Christine: We worked to minimize data collection across several elements of the project to focus on privacy protection and trust. However, to meet certain federal grant requirements we needed to collect some personal data. In those cases, we communicated up front why certain data needed to be collected and worked with each community partner organization to make sure they were the holder of that data, not the City. These decisions were made by our community-led executive team and informed by experiences shared by our work group stakeholders in frontline communities.
Denise: We also needed to consider the burden of asking demographic questions. We worked with our frontline outreach team to understand how extractive this might feel to community recipients and recommendations to address this. The amount of resources community partners handed out was significant. In total 3500 Chromebooks, 547 iPads to people with disabilities, and 8,429 internet assistance cards were distributed. To understand if we met our equity impacts in serving Portland’s BIPOC communities and those who live with disabilities, we needed to collect a certain level of information.
Christine: We also saw that who is asking the questions has a big impact. Each community partner we worked with had varying levels of previous experience contracting with the City. Particularly in the immigrant community or communities who speak a different language, asking questions on gender, income, or housing can be sensitive. We found that our community partners were more able to communicate the purpose of the data and ease any worries regarding privacy. We will keep collaborating with partners to enhance communication methods about the use and purpose of data collection.
Centering expertise from impacted communities
Elisabeth: Our partnerships with community organizations were especially important in this time of emergency. The success for this CARES Act Digital Divide Technology Kit projects comes from the dedication and contribution of community members from the design to implementation. Supporting leadership from frontline communities from the inception ensured that we were actually meeting the needs of the community because we heard from them directly. The experiences shared also helped create a different experience in accessing resources.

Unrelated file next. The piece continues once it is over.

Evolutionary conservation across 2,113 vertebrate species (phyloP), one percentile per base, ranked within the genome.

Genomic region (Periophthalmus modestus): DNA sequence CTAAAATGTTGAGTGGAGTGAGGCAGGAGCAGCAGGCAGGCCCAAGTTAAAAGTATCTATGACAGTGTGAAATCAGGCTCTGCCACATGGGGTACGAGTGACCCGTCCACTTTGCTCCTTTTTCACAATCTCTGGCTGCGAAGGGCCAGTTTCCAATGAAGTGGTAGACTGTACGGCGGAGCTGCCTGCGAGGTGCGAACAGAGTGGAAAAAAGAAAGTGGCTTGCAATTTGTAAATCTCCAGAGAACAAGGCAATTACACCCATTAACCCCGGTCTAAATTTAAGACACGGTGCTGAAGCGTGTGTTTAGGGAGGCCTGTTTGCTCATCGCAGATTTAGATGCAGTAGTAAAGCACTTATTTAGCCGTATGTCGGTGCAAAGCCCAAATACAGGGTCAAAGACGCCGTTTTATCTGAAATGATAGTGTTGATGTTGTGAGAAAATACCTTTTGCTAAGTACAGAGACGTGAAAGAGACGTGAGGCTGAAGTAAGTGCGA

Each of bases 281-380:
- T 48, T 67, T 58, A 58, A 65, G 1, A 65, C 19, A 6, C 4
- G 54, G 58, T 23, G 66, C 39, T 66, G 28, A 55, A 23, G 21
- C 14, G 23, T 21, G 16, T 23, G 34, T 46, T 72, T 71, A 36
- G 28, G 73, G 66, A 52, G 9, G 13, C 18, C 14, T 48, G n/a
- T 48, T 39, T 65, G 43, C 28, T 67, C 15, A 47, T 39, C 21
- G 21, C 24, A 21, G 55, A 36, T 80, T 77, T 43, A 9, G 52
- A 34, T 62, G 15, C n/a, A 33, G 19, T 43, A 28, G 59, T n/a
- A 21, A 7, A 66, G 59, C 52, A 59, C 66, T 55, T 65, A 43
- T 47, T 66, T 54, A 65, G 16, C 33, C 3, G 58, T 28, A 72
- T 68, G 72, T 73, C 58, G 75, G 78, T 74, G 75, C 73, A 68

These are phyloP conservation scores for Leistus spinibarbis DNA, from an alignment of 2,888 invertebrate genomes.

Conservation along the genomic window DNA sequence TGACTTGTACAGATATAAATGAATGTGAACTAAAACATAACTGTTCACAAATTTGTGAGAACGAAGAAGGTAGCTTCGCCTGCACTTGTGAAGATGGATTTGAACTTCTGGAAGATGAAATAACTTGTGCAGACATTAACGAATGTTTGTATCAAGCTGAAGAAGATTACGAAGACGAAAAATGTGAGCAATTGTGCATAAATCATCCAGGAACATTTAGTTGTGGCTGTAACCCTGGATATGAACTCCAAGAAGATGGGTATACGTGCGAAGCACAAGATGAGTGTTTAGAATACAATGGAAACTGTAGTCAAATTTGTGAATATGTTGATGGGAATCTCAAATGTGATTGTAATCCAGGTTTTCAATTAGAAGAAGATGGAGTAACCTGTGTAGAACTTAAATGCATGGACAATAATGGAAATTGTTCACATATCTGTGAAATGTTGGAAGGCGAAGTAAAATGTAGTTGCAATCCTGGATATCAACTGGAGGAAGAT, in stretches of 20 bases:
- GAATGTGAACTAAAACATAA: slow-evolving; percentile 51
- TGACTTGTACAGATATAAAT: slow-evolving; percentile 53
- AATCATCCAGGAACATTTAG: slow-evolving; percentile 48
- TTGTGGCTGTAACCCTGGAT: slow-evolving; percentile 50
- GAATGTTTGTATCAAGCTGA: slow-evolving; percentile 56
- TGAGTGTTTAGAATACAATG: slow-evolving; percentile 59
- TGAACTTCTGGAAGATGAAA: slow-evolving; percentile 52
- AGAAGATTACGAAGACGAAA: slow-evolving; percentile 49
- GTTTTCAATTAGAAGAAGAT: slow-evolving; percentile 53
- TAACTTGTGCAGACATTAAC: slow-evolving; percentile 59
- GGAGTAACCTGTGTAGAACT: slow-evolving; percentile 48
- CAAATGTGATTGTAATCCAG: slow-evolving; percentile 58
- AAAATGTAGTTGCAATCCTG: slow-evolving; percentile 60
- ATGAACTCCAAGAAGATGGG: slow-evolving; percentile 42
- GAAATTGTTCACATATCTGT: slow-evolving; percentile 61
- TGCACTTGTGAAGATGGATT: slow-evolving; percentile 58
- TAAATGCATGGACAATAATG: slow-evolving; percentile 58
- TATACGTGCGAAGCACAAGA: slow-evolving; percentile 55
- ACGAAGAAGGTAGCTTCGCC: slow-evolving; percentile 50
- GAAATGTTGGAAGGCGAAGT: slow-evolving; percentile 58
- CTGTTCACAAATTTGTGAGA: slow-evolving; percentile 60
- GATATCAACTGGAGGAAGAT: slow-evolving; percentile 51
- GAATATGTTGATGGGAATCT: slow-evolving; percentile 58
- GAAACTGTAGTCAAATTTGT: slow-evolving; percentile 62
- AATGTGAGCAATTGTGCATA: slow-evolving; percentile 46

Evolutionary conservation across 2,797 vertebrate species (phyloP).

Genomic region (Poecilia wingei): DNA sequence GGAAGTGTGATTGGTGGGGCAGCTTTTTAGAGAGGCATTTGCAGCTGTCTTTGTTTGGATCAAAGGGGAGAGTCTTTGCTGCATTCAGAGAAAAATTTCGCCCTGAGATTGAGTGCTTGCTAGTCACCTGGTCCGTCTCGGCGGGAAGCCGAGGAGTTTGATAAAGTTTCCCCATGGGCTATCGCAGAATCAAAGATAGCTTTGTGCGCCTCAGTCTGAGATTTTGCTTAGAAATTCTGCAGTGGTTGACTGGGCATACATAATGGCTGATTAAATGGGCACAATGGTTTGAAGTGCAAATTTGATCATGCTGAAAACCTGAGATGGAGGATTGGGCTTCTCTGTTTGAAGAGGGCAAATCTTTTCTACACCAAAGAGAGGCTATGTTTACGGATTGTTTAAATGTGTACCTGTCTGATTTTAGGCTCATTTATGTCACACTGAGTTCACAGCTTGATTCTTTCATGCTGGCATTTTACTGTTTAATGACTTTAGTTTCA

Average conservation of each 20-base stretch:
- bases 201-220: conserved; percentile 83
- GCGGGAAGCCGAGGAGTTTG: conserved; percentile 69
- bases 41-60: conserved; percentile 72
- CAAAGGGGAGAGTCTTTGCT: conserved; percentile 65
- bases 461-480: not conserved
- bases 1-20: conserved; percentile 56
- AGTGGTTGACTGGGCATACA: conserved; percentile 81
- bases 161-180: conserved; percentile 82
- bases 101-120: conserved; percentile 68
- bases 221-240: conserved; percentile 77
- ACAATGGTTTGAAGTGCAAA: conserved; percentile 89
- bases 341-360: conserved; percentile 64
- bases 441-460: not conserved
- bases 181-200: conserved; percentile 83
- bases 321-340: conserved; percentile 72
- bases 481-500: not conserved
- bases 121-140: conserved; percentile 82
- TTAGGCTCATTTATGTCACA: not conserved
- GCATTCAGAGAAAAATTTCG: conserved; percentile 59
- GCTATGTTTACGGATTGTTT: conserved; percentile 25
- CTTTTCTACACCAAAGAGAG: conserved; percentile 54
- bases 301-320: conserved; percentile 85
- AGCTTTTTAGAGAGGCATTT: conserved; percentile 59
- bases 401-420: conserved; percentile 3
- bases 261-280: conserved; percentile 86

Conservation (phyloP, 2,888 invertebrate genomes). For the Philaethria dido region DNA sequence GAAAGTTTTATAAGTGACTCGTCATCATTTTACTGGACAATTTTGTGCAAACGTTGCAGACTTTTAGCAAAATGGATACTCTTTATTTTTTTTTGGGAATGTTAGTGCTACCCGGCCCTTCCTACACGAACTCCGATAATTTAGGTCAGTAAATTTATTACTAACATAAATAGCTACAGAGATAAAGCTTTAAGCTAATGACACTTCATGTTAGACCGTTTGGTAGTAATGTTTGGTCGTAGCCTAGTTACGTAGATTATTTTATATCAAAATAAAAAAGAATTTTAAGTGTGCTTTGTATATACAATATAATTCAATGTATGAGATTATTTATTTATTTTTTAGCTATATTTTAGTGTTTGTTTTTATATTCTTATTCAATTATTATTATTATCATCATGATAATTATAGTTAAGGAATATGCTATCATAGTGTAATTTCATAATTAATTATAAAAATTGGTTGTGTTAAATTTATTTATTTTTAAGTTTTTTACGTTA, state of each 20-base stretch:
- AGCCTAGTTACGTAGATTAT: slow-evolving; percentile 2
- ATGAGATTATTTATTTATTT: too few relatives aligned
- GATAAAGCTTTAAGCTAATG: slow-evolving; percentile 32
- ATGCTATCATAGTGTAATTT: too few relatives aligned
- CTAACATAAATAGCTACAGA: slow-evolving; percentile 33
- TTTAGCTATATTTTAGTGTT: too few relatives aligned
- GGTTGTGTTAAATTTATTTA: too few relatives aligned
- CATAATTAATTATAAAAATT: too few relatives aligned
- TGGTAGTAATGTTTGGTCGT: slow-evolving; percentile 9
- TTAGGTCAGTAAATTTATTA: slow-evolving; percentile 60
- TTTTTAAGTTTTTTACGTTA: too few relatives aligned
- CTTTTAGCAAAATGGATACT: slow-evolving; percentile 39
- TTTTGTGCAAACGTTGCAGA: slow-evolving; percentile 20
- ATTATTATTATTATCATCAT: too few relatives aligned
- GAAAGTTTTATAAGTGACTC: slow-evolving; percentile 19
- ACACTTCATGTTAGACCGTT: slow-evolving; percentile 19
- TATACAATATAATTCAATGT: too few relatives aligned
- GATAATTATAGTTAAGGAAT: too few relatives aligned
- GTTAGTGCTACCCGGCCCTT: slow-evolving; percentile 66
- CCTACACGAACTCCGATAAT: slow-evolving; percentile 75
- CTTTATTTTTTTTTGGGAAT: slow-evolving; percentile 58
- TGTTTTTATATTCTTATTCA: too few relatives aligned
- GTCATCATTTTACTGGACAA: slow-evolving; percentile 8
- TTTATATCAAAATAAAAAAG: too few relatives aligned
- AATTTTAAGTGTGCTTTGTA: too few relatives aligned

Working with communities from the beginning helped us develop the questions to ask to get the data that would help us to understand the impact our efforts have and who we are ultimately serving.
Christine: The Digital Divide Work Group model centered expertise from impacted communities. This structure was designed with community and allowed for wide participation with weekly stakeholder meetings, sub-team volunteer roles, and an Executive Team made up of frontline community leaders and City staff. Given the short timeline for this project, this model worked well to deliver a rapid response.
City staff who choose to apply this approach to their work should ensure they prioritize time to support their relationships with community organizations and work group members. While our community partners had a heavy workload in a compressed timeline, they expressed feeling supported by the project team (City staff and community work group members).
Denise: For staff working on projects where they do not have existing relationships with community organizations, it will take time to build this. The partnerships and intentional design of the project made it clear for stakeholders that this was a good use of their time. There was a true ability to participate and help shape the implementation and outcomes of the response actions in this project.